In 1972, Congress passed legislation to fund the ESRD Program. The result was a shift in how and where dialysis was performed. With a guaranteed payment backed by the federal government, nephrologists joined with investors in opening freestanding clinics across the United States and created the three-times-a-week in-center dialysis model. According to Medicare.gov, there were 6,871 dialysis facilities in the United States at the end of 2016, the most current data available.
Interest in home dialysis, both peritoneal dialysis (PD) and home hemodialysis (HHD), has made a comeback, however, partly fueled by the same government agencies that unintentionally almost killed it with the creation of the ESRD Program.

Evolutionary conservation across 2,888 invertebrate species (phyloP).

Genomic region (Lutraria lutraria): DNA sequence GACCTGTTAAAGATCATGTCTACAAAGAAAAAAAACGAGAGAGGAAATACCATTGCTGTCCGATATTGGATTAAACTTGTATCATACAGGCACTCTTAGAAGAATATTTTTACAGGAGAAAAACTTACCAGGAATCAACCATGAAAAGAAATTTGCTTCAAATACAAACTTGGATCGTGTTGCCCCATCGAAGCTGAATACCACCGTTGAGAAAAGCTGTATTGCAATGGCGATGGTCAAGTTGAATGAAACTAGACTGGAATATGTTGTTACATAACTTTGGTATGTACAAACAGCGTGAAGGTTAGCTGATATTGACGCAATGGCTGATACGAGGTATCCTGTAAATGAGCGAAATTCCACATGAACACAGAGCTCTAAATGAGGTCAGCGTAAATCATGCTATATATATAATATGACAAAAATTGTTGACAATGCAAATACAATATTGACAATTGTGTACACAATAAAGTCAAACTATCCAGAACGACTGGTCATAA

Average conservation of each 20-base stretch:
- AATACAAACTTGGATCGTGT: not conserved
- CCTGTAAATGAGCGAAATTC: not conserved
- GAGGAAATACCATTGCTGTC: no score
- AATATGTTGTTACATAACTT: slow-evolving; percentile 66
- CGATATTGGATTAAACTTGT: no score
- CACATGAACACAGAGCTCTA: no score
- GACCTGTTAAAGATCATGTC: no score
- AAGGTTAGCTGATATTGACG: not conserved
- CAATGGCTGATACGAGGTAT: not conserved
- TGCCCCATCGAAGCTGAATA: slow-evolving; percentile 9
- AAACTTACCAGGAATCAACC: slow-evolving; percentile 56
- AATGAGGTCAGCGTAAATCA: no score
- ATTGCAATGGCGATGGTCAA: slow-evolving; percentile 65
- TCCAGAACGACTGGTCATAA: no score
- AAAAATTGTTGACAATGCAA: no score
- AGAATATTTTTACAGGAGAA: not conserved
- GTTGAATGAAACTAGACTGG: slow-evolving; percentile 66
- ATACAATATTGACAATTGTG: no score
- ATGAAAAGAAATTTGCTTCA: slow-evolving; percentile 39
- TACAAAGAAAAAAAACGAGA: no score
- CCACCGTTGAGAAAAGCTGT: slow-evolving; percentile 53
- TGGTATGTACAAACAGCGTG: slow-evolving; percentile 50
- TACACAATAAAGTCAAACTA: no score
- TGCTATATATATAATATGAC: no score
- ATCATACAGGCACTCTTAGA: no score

“We don’t know what the limits are [on how many patients can do home dialysis therapy],” Jeffrey Hymes, MD, chief medical officer for Fresenius Kidney Care and senior vice president of clinical and scientific affairs for Fresenius Medical Care North America, told Nephrology News & Issues. “I think we need to put all our efforts into making home dialysis and transplant more available to patients. We want to take advantage of this moment in time where everyone seems to be pointed in the same direction.”